Thumbnail of Majority-rule consensus tree based on Zika virus envelope and nonstructural protein 1 gene sequences (2,604 nt) of isolates from patients in Sincelejo, Colombia, October–November 2015, compared with reference isolates. The tree was constructed on the basis of Bayesian phylogenetic analysis with 8 million generations and a general time-reversible substitution model using MrBayes software version 3.2 (http://mrbayes.sourceforge.net). Numbers to the right of nodes represent posterior p
Samples from all patients were negative by RT-PCR for DENV and CHIKV; samples from 9 (41%) patients were positive for ZIKV. Among those 9 patients, 7 (78%) were male; median age was 23; and none had a history of international travel. ZIKV was analyzed by sequencing the E gene and NS1 of 2 isolates. Phylogenetic analyses rooted with Spondweni virus showed that the ZIKV sequences belonged to the Asian lineage (Figure) and were closely related to strains isolated during the 2015 outbreak in Brazil (5). The sequences also showed 99% identity with sequences from a ZIKV isolate from French Polynesia (GenBank accession no. KJ776791) (9). These data suggest that ZIKV circulating in Colombia could have been imported from Brazil, most likely as a result of tourism activities on Colombia’s northern coast, where the first reported case was identified (the state of Bolivar).
We report ZIKV infection in Colombia in association with an ongoing outbreak of acute maculoexantematic illness. Since detection of ZIKV in Sincelejo, a total of 13,500 cases have been identified in 28 of the country’s 32 territorial entities (10), all of which have abundant populations of Ae. aegypti mosquitoes and co-circulation of DENV and CHIKV. These circumstances highlight the need for accurate laboratory diagnostics and suggest that monitoring whether the virus spreads into neighboring countries (e.g., Ecuador, Peru, Venezuela, and Panama) is imperative.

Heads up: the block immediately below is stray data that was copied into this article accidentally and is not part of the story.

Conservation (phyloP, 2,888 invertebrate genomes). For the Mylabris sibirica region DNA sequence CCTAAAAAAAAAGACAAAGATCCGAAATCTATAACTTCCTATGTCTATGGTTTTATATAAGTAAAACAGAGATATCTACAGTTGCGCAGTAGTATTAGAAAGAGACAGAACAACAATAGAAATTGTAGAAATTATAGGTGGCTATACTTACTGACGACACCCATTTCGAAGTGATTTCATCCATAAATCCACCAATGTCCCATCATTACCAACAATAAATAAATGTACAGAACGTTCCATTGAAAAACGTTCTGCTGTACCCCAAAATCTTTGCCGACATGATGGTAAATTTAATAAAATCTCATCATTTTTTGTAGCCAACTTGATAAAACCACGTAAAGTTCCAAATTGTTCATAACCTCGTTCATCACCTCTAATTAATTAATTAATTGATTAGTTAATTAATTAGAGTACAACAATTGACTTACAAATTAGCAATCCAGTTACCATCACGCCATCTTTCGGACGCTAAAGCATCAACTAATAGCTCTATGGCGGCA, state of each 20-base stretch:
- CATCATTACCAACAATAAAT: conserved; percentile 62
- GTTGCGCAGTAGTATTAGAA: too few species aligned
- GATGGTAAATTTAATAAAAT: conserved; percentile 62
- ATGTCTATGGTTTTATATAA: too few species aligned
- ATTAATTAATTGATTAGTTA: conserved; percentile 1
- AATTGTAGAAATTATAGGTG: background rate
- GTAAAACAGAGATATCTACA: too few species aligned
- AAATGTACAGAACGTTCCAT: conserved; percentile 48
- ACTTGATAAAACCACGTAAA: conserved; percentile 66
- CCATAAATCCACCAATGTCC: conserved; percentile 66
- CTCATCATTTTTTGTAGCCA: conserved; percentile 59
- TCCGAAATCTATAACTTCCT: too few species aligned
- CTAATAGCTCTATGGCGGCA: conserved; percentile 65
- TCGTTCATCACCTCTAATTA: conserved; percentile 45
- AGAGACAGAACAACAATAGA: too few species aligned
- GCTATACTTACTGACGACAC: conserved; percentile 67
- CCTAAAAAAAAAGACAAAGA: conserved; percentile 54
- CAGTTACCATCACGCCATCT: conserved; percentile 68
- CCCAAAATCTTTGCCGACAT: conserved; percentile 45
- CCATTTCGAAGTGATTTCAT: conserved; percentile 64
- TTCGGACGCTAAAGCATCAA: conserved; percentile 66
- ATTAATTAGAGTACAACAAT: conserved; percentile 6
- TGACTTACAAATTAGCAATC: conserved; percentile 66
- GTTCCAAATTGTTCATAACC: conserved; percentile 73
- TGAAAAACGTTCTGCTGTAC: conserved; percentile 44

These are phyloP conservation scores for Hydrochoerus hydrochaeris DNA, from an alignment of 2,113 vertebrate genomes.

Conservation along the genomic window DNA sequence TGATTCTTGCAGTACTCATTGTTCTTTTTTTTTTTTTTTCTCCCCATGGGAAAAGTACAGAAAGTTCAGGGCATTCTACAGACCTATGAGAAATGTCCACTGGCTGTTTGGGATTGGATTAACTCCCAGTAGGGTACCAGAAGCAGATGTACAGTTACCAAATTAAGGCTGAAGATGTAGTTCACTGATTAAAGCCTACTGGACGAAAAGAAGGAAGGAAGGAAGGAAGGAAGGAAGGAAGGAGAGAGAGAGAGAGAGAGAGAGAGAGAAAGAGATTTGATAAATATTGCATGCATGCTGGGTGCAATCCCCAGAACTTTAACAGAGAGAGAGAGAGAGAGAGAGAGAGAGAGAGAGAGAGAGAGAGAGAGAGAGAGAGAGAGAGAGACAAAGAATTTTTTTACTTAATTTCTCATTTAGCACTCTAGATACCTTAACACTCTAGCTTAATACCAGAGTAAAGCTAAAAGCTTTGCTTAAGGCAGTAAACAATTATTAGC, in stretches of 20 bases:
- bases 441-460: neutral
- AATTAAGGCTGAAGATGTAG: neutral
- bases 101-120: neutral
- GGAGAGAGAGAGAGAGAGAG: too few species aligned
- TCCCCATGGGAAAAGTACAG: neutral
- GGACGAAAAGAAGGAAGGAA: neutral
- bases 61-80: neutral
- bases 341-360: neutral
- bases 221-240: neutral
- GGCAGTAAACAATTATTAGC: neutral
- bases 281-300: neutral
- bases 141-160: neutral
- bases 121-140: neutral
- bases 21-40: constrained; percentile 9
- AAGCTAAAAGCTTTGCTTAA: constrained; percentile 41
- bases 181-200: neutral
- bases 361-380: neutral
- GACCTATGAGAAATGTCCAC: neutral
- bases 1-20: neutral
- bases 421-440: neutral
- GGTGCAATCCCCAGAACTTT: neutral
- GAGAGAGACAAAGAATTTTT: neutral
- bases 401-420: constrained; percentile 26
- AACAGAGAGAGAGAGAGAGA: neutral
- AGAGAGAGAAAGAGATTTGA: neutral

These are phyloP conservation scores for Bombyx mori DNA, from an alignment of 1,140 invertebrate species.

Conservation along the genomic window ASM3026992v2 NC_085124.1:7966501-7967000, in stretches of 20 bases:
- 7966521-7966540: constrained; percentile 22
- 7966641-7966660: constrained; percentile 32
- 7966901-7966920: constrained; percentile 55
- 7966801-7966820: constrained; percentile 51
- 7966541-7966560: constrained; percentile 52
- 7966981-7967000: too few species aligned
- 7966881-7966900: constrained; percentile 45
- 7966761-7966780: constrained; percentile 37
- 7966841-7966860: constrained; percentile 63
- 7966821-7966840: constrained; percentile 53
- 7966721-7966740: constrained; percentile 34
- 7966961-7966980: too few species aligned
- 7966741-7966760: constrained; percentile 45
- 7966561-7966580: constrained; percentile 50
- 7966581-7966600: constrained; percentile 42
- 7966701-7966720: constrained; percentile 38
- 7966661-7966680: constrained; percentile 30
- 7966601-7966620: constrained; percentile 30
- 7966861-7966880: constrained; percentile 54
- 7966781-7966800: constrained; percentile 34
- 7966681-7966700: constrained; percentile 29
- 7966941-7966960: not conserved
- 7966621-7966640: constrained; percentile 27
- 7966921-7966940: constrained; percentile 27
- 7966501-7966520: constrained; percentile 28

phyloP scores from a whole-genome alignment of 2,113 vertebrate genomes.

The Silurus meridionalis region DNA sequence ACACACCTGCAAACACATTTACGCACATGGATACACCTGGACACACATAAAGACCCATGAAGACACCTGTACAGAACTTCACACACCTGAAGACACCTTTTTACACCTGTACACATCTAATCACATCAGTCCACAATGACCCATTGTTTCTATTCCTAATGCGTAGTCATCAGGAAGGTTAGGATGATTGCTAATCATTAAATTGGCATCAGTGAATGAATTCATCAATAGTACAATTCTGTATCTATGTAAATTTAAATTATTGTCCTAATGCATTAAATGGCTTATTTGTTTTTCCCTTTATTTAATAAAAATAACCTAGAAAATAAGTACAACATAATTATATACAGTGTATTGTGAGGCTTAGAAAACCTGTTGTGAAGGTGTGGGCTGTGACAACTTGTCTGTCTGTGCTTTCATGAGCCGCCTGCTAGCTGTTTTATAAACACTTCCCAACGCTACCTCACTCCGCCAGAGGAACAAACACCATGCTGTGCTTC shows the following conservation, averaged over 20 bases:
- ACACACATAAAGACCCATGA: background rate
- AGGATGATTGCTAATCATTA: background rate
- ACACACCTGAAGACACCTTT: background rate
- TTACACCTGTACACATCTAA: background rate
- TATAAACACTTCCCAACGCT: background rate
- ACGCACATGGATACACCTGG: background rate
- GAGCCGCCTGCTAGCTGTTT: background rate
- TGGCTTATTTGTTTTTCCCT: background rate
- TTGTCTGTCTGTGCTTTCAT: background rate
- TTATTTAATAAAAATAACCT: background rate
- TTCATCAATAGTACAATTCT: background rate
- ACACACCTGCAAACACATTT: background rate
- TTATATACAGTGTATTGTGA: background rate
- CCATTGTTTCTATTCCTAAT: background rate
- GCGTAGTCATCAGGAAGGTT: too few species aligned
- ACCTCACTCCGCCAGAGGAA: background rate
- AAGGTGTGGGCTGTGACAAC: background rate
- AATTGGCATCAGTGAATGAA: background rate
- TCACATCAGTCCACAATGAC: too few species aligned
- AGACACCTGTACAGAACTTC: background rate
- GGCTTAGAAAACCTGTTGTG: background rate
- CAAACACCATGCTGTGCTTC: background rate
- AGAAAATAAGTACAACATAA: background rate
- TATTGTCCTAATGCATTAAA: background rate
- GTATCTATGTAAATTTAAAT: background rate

Erwin Camacho, Margaret Paternina-Gomez, Pedro J. Blanco, Jorge E. Osorio, and Matthew T. AliotaComments to Author
Author affiliations: University of Wisconsin–Madison, Madison, Wisconsin, USA (E. Camacho, J.E. Osorio, M.T. Aliota); Universidad de Sucre, Sincelejo, Colombia (M. Paternina-Gomez, P.J. Blanco)
It is true that Aedes Aegypti, the mosquito which carries Zika, lives in tropical and subtropical regions. Global warming, if it occurs, might increase the range of Aegypti. But there are close relatives of Aegypti, such as Aedes Albopictus, which might be just as dangerous. Albopictus has a much greater range than Aegypti, but carries similar viral diseases to Aegypti. I don’t know whether Albopictus can carry Zika, but this has to be considered as a significant possibility.
Albopictus is currently spreading through temperate zones in Europe, and has been detected as far North as Germany.
Even if it turns out only Aegypti can carry Zika, I doubt the most efficient response to dangerous mosquito borne diseases is to build a few wind turbines.
A good start to controlling mosquito borne diseases, might be to remove the pointless bureaucratic obstacles to spraying DDT, one of the most effective anti-mosquito chemicals ever developed.
Use of DDT was almost outlawed after vigorous scare campaigns by green groups, but this much maligned chemical is harmless to humans. Professor Kenneth Mellanby, who campaigned for the use of DDT in the 1940s, used to eat a substantial pinch of concentrated DDT as part of his demonstration. Mellanby did not suffer any health problems from his massive consumption of DDT – he died in 1993, at the age of 85 years.
Part of the reason DDT was and is so popular in the third world, is DDT is very easy to produce, a simple one step reaction any backyard lab could perform. With a few litres of precursor chemicals, an amateur laboratory could produce enough DDT for thousands of treatments. I suspect if authorities don’t remove bureaucratic obstacles to DDT use, people in Zika affected regions might start cooking their own.